Grantland was a long form blog owned by ESPN. Grantland was known for its award-winning writing, and it’s contributors brilliantly mixed sports, popular culture, and data analytics & visualization into riveting stories and analysis. Grantland was writing and media as it should be, and it was shut down because it was much harder to monetize than low-effort clickbait. This analysis is a lighthearted tribute to the site and it’s contributors.
Read on to see how I used unsupervised clustering methods to group articles by topic, and supervised learning methods to predict the author of each article.
This project can be forked from my github here.
I scraped 126 Articles by selected contributors from Grantland.com using BeautifulSoup.
Contributors were chosen fairly arbitrarily by my memory of which writers I enjoyed most,which means the text will bias towards my interests, that is, mostly basketball and occasionally football.
I also added a few extra contributors at random for variety.
The scraper pulled the most recent 10 posts for each contributor, then excluded podcast posts. Bill Simmons’s most recent posts were almost all podcasts, so his were selected manually. Ultimately, the corpus broke down by contributor this way:
Before any features could be created, I had to remove special characters and expand contractions into full words. I also removed "stop words" - simple words like "and" or "the" that are common and don't contain meaningful information (on their own) in the context of a sports/pop culture blog.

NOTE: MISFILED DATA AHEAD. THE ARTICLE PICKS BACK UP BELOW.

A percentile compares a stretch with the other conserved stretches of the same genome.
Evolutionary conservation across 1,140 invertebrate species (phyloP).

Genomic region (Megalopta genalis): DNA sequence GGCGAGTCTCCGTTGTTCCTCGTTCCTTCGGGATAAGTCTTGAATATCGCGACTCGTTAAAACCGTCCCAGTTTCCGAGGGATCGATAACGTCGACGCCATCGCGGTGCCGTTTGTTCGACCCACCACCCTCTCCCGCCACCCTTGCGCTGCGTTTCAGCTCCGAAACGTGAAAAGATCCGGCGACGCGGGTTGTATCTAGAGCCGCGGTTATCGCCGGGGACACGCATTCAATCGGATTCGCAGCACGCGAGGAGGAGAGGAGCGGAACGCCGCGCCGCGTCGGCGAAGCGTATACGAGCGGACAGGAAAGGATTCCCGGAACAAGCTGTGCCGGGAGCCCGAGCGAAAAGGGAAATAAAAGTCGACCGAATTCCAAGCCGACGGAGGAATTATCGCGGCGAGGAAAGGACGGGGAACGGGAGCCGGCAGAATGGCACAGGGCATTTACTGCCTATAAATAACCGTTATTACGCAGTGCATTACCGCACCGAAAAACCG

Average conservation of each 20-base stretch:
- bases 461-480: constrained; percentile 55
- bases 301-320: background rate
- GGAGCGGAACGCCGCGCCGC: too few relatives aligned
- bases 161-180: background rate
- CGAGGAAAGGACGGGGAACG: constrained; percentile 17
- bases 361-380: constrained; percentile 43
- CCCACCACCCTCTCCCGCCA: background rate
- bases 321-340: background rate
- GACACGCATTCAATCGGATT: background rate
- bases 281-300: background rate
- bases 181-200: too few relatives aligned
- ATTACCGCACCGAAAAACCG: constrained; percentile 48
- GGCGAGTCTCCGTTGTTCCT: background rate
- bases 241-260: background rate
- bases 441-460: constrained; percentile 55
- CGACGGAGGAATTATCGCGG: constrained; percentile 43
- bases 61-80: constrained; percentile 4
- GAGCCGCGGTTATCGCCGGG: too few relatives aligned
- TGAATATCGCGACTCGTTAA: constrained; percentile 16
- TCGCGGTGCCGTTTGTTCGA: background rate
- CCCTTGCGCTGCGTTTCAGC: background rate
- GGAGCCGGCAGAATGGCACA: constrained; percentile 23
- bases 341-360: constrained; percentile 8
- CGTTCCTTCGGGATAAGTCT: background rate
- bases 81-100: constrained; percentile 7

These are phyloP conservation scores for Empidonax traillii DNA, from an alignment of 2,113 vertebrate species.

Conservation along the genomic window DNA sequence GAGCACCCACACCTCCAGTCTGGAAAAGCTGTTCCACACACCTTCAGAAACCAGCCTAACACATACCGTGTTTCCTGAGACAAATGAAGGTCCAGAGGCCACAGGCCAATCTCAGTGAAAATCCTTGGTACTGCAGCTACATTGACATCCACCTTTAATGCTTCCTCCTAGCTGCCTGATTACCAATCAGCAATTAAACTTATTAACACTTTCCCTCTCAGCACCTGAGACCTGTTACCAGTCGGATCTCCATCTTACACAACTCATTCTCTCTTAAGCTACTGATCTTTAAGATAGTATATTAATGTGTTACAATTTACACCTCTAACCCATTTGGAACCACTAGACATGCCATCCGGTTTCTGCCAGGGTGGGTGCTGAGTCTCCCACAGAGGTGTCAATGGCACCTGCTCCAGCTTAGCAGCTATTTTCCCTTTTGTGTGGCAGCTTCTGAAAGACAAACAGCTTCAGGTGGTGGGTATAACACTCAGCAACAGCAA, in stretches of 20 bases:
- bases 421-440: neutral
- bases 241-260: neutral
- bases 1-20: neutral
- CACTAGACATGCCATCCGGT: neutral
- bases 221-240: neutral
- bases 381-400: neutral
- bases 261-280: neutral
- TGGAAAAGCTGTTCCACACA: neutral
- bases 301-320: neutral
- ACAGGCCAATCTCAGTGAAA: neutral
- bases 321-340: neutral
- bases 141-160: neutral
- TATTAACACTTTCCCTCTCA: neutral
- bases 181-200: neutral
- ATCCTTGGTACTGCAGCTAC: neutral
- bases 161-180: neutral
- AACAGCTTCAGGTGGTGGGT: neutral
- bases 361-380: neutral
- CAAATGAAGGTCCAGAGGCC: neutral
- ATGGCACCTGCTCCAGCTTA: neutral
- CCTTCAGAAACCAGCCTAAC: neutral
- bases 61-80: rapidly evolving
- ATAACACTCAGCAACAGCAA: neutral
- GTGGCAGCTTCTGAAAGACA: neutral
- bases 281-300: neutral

I then chose to use lemmas instead of the original text. Lemmas can be thought of as the "reduced" form of a word; for example, "decide", "decides", and "decided" would all be reduced to the base "decide". Remember - to a machine, words are just groups of characters, and a machine can't tell that "decide" and "decides" indicate similar ideas any more than it can tell that "right" and "rights" have different meanings. That's why lemmas can improve NLP models in many cases - we lose a small degree of context, but indicate to the machine that words from the original text convey near-identical ideas.
NLP packages have these word-to-lemma relationships mapped out thoroughly for general -audience text; I used spacy in this case.
I then trained gensim's doc2vec model on 94 of the 126 articles, and held out the rest as a test set. The model was set to output a vector of length 65, and was trained for 100 epochs. I ignored any words that appeared less than 7 times. The result was a 65-dimension vector describing each article based on it's contents; let's break this down.
In a word2vec model, each word is assigned a vector of 65 numbers, which are initialized completely randomly neural network. In each epoch, each word's vector is iteratively nudged such that the 65-dimensional "coordinates" (or weights) for a word's vector are nearby other words that are used in similar contexts, and are further from words used in very different contexts. If it is well trained, we would expect the vector for "basketball" to be close/similar to the vector for "game", and far from the vector for "movie" or "goalie".
The word2vec model is useful for making predictions at the word-level, but the goal here is to make predictions about entire articles, so we need a doc2vec model. The doc2vec algorithm starts as a word2vec; at the end, it creates an additional vector for the article itself, and weights it appropriately based on the vectors of all the words within it.
With 65 features to describe each article, Our hope is that we have created features that can make meaningful differentiations. However, we don't know how many topics there are to differentiate. Below are 3 different clustering methods I tried, which were each insightful and revealed different things about the data.
K-Means is a great place to start due to it's simplicity; however, it has 2 key limitations that matter: